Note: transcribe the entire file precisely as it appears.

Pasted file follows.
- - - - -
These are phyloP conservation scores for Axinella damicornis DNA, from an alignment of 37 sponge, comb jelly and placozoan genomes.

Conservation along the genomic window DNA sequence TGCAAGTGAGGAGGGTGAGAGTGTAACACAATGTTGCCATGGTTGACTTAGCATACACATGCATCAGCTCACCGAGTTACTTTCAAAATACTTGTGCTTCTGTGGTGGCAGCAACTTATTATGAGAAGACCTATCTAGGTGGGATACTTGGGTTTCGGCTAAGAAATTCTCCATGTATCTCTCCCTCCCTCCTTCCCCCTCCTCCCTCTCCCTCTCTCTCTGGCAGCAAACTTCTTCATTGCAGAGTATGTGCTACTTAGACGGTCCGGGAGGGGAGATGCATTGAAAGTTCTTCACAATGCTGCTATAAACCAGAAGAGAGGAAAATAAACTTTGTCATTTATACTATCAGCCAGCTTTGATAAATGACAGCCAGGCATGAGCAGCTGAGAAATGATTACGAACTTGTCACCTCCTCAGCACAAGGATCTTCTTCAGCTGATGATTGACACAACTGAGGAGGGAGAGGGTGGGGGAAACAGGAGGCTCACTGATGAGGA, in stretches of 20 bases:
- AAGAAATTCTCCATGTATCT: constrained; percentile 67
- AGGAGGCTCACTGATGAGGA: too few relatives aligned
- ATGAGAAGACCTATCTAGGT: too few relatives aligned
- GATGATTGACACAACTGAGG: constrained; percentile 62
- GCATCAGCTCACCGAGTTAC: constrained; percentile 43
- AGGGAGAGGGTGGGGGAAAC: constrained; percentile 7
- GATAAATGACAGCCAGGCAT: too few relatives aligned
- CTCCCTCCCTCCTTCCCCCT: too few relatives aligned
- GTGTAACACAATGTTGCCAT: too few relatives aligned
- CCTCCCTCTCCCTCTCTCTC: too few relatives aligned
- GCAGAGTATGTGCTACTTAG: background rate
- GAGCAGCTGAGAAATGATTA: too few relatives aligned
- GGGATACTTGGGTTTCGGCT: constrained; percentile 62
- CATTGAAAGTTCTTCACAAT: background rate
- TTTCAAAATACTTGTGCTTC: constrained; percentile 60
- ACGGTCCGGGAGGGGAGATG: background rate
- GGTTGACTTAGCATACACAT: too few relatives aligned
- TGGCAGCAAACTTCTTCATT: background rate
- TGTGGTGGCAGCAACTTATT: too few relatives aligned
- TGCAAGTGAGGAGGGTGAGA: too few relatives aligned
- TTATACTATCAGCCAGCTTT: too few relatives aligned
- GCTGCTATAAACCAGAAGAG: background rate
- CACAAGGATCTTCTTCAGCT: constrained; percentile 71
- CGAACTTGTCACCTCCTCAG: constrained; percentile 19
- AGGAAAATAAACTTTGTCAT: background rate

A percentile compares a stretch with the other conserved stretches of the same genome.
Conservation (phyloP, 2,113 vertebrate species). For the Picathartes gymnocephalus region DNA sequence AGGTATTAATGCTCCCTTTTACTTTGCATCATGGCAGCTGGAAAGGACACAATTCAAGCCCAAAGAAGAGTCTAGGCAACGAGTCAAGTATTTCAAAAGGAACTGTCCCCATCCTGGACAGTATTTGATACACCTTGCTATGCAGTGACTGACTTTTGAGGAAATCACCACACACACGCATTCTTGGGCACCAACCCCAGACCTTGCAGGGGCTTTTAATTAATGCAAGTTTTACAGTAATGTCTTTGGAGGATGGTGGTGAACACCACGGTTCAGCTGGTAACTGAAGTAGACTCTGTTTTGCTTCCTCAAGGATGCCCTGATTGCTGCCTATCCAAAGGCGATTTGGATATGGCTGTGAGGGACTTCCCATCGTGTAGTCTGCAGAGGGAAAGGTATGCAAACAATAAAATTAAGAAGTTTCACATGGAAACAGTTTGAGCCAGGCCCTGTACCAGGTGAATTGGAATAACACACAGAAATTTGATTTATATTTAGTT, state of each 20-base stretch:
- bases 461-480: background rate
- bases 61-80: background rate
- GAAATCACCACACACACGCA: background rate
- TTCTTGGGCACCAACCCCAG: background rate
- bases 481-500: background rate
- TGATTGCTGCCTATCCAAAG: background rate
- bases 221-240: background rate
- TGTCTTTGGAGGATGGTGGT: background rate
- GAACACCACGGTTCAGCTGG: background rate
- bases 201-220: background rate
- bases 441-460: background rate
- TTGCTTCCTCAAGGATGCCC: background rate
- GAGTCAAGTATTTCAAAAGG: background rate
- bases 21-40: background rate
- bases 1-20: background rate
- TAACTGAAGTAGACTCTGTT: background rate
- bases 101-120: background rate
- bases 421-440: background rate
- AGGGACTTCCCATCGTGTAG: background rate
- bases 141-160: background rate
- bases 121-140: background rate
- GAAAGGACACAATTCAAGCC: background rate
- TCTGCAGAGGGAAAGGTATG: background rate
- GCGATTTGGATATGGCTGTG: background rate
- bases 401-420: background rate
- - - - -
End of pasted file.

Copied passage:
These are phyloP conservation scores for Axinella damicornis DNA, from an alignment of 37 sponge, comb jelly and placozoan genomes.

Conservation along the genomic window DNA sequence TGCAAGTGAGGAGGGTGAGAGTGTAACACAATGTTGCCATGGTTGACTTAGCATACACATGCATCAGCTCACCGAGTTACTTTCAAAATACTTGTGCTTCTGTGGTGGCAGCAACTTATTATGAGAAGACCTATCTAGGTGGGATACTTGGGTTTCGGCTAAGAAATTCTCCATGTATCTCTCCCTCCCTCCTTCCCCCTCCTCCCTCTCCCTCTCTCTCTGGCAGCAAACTTCTTCATTGCAGAGTATGTGCTACTTAGACGGTCCGGGAGGGGAGATGCATTGAAAGTTCTTCACAATGCTGCTATAAACCAGAAGAGAGGAAAATAAACTTTGTCATTTATACTATCAGCCAGCTTTGATAAATGACAGCCAGGCATGAGCAGCTGAGAAATGATTACGAACTTGTCACCTCCTCAGCACAAGGATCTTCTTCAGCTGATGATTGACACAACTGAGGAGGGAGAGGGTGGGGGAAACAGGAGGCTCACTGATGAGGA, in stretches of 20 bases:
- AAGAAATTCTCCATGTATCT: constrained; percentile 67
- AGGAGGCTCACTGATGAGGA: too few relatives aligned
- ATGAGAAGACCTATCTAGGT: too few relatives aligned
- GATGATTGACACAACTGAGG: constrained; percentile 62
- GCATCAGCTCACCGAGTTAC: constrained; percentile 43
- AGGGAGAGGGTGGGGGAAAC: constrained; percentile 7
- GATAAATGACAGCCAGGCAT: too few relatives aligned
- CTCCCTCCCTCCTTCCCCCT: too few relatives aligned
- GTGTAACACAATGTTGCCAT: too few relatives aligned
- CCTCCCTCTCCCTCTCTCTC: too few relatives aligned
- GCAGAGTATGTGCTACTTAG: background rate
- GAGCAGCTGAGAAATGATTA: too few relatives aligned
- GGGATACTTGGGTTTCGGCT: constrained; percentile 62
- CATTGAAAGTTCTTCACAAT: background rate
- TTTCAAAATACTTGTGCTTC: constrained; percentile 60
- ACGGTCCGGGAGGGGAGATG: background rate
- GGTTGACTTAGCATACACAT: too few relatives aligned
- TGGCAGCAAACTTCTTCATT: background rate
- TGTGGTGGCAGCAACTTATT: too few relatives aligned
- TGCAAGTGAGGAGGGTGAGA: too few relatives aligned
- TTATACTATCAGCCAGCTTT: too few relatives aligned
- GCTGCTATAAACCAGAAGAG: background rate
- CACAAGGATCTTCTTCAGCT: constrained; percentile 71
- CGAACTTGTCACCTCCTCAG: constrained; percentile 19
- AGGAAAATAAACTTTGTCAT: background rate

A percentile compares a stretch with the other conserved stretches of the same genome.
Conservation (phyloP, 2,113 vertebrate species). For the Picathartes gymnocephalus region DNA sequence AGGTATTAATGCTCCCTTTTACTTTGCATCATGGCAGCTGGAAAGGACACAATTCAAGCCCAAAGAAGAGTCTAGGCAACGAGTCAAGTATTTCAAAAGGAACTGTCCCCATCCTGGACAGTATTTGATACACCTTGCTATGCAGTGACTGACTTTTGAGGAAATCACCACACACACGCATTCTTGGGCACCAACCCCAGACCTTGCAGGGGCTTTTAATTAATGCAAGTTTTACAGTAATGTCTTTGGAGGATGGTGGTGAACACCACGGTTCAGCTGGTAACTGAAGTAGACTCTGTTTTGCTTCCTCAAGGATGCCCTGATTGCTGCCTATCCAAAGGCGATTTGGATATGGCTGTGAGGGACTTCCCATCGTGTAGTCTGCAGAGGGAAAGGTATGCAAACAATAAAATTAAGAAGTTTCACATGGAAACAGTTTGAGCCAGGCCCTGTACCAGGTGAATTGGAATAACACACAGAAATTTGATTTATATTTAGTT, state of each 20-base stretch:
- bases 461-480: background rate
- bases 61-80: background rate
- GAAATCACCACACACACGCA: background rate
- TTCTTGGGCACCAACCCCAG: background rate
- bases 481-500: background rate
- TGATTGCTGCCTATCCAAAG: background rate
- bases 221-240: background rate
- TGTCTTTGGAGGATGGTGGT: background rate
- GAACACCACGGTTCAGCTGG: background rate
- bases 201-220: background rate
- bases 441-460: background rate
- TTGCTTCCTCAAGGATGCCC: background rate
- GAGTCAAGTATTTCAAAAGG: background rate
- bases 21-40: background rate
- bases 1-20: background rate
- TAACTGAAGTAGACTCTGTT: background rate
- bases 101-120: background rate
- bases 421-440: background rate
- AGGGACTTCCCATCGTGTAG: background rate
- bases 141-160: background rate
- bases 121-140: background rate
- GAAAGGACACAATTCAAGCC: background rate
- TCTGCAGAGGGAAAGGTATG: background rate
- GCGATTTGGATATGGCTGTG: background rate
- bases 401-420: background rate